I have, I am pretty sure, two big books in me that I need to write before I die, and for the last three or four months or so I’ve been inching my way toward being ready to finally tackle the first. I’d thought maybe it should be a novel. Narratively neater, more easily compacted, free of the hurt that still stings in recalling a very precise and largely awful time in my life.
This book changed my mind, if only because for the first time it was actually simple to outline what parts of the story needed to be told and which could be skipped. (Herron’s perhaps obvious but important advice: a memoir is not an unabridged autobiography. It’s a story.)
Just before the flu struck, the first lay-on-the-floor yoga class of the year included the option to draw a card from a deck of intentions. I’d been agitated through the first part of the session, more distracted than usual due to some work drama that just wouldn’t fade from the front of my mind.
Instead of trying to find some elusive clear consciousness, eventually, I’d prompted myself to consider the tiny spark of the book idea I’d been trying to tease into more, and in a blissed-out haze of long-held horizontal poses and calming chimes, I felt my mind unspool across the entirety of a story. I could see the beginning, middle and end. I knew what to title it. I understood how, though the story had started 16 years before, I was only just now ready to assemble it properly.
I rose from my mat at the end of the class feeling light, buzzing with a calm certitude. Then I drew a card from the deck the teacher had left on her mat at the head of the room.
CREATE, the oracle said, and I may not be one who often asks the universe what to do but I’m also not one to ignore when I’m given such a clear answer.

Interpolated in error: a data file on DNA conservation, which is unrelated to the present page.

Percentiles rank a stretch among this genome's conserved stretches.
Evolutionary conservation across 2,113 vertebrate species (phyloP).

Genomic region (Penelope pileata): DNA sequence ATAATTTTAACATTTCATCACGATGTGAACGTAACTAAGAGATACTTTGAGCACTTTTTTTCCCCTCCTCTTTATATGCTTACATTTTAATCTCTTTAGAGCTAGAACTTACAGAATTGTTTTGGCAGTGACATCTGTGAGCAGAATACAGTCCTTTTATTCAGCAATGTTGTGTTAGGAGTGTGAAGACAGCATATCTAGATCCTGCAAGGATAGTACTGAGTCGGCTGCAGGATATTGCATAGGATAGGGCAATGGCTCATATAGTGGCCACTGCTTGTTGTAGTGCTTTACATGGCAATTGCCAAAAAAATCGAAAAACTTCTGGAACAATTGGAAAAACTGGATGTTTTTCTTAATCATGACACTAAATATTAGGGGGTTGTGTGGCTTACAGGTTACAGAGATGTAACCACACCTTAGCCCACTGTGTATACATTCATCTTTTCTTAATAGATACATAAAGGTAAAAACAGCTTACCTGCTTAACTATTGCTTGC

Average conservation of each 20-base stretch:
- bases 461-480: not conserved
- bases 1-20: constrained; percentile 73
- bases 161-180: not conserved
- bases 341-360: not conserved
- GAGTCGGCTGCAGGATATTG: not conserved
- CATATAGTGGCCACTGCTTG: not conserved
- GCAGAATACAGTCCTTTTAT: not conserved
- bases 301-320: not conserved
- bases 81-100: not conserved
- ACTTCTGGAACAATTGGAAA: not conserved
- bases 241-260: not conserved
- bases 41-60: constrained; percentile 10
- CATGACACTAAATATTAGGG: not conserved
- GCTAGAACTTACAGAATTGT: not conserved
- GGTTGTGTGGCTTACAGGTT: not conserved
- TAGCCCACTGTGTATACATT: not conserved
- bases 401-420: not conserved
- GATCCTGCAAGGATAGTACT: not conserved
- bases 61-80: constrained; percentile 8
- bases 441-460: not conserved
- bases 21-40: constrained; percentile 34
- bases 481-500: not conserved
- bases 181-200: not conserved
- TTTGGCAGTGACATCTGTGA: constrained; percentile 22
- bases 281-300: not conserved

Annika’s already made her way through a first draft, which is amazing and so exciting and inspiring. I’m just now finding my way into something resembling a regular writing schedule and I’m sure around some unforeseen corner I will hit a wall, hard, like always happens.
But for now it still feels absurdly easy. I lived this story a long time ago, and I’ve spent some part of probably every day since trying to make sense of it, telling myself over and over how I survived. That I survived. Now it’s time to write it down for real.
Amy Bloom’s new novel, White Houses, reunites Eleanor Roosevelt with her longtime love, journalist Lorena Hickok, with a sweet, sincere attention to detail that historians have failed to fully realize. I interviewed the National Book Award-nominated author about homophobic academics, superior first ladies and White House sex scandals.
I told myself in 2018 I was going to write, somewhere, about something personal every week. Here goes.
This wasn’t the easiest re-entry, though I hadn’t expected it to be. January is awards season, and you come crashing back into it fast, with the Golden Globes almost always the first Sunday after the holiday break. We prep going back into November but every year it’s still a shock to the system. Add on top of that everyone else in our company (non-awards season-reliant divisions) rested and ready to come in all invigorated and ready to plan How Things Will Be Better in 2018. I wish our fiscal year started in March.
I came back well-rested (and decided to take the observations of such as a compliment given I know exactly how ragged I felt by the time I checked out in December). I’ve struggled not to be overwhelmed and exhausted all week, and to remind myself that’s how it always is after a nice solid vacation.
I also came back with a new hairdo. I have never really had a signature hairstyle because 95 percent of my grooming is about controlling the Beast, and wresting that control in my favor already seemed like the highest bar possible to expect. But after we saw the devastatingly excellent Call Me By Your Name last weekend, the night before New Year’s Eve, I fixated a bit on one slice of the early ’80s scene-making: the side-swept long curls worn by Elio’s sometimes girlfriend, Marzia.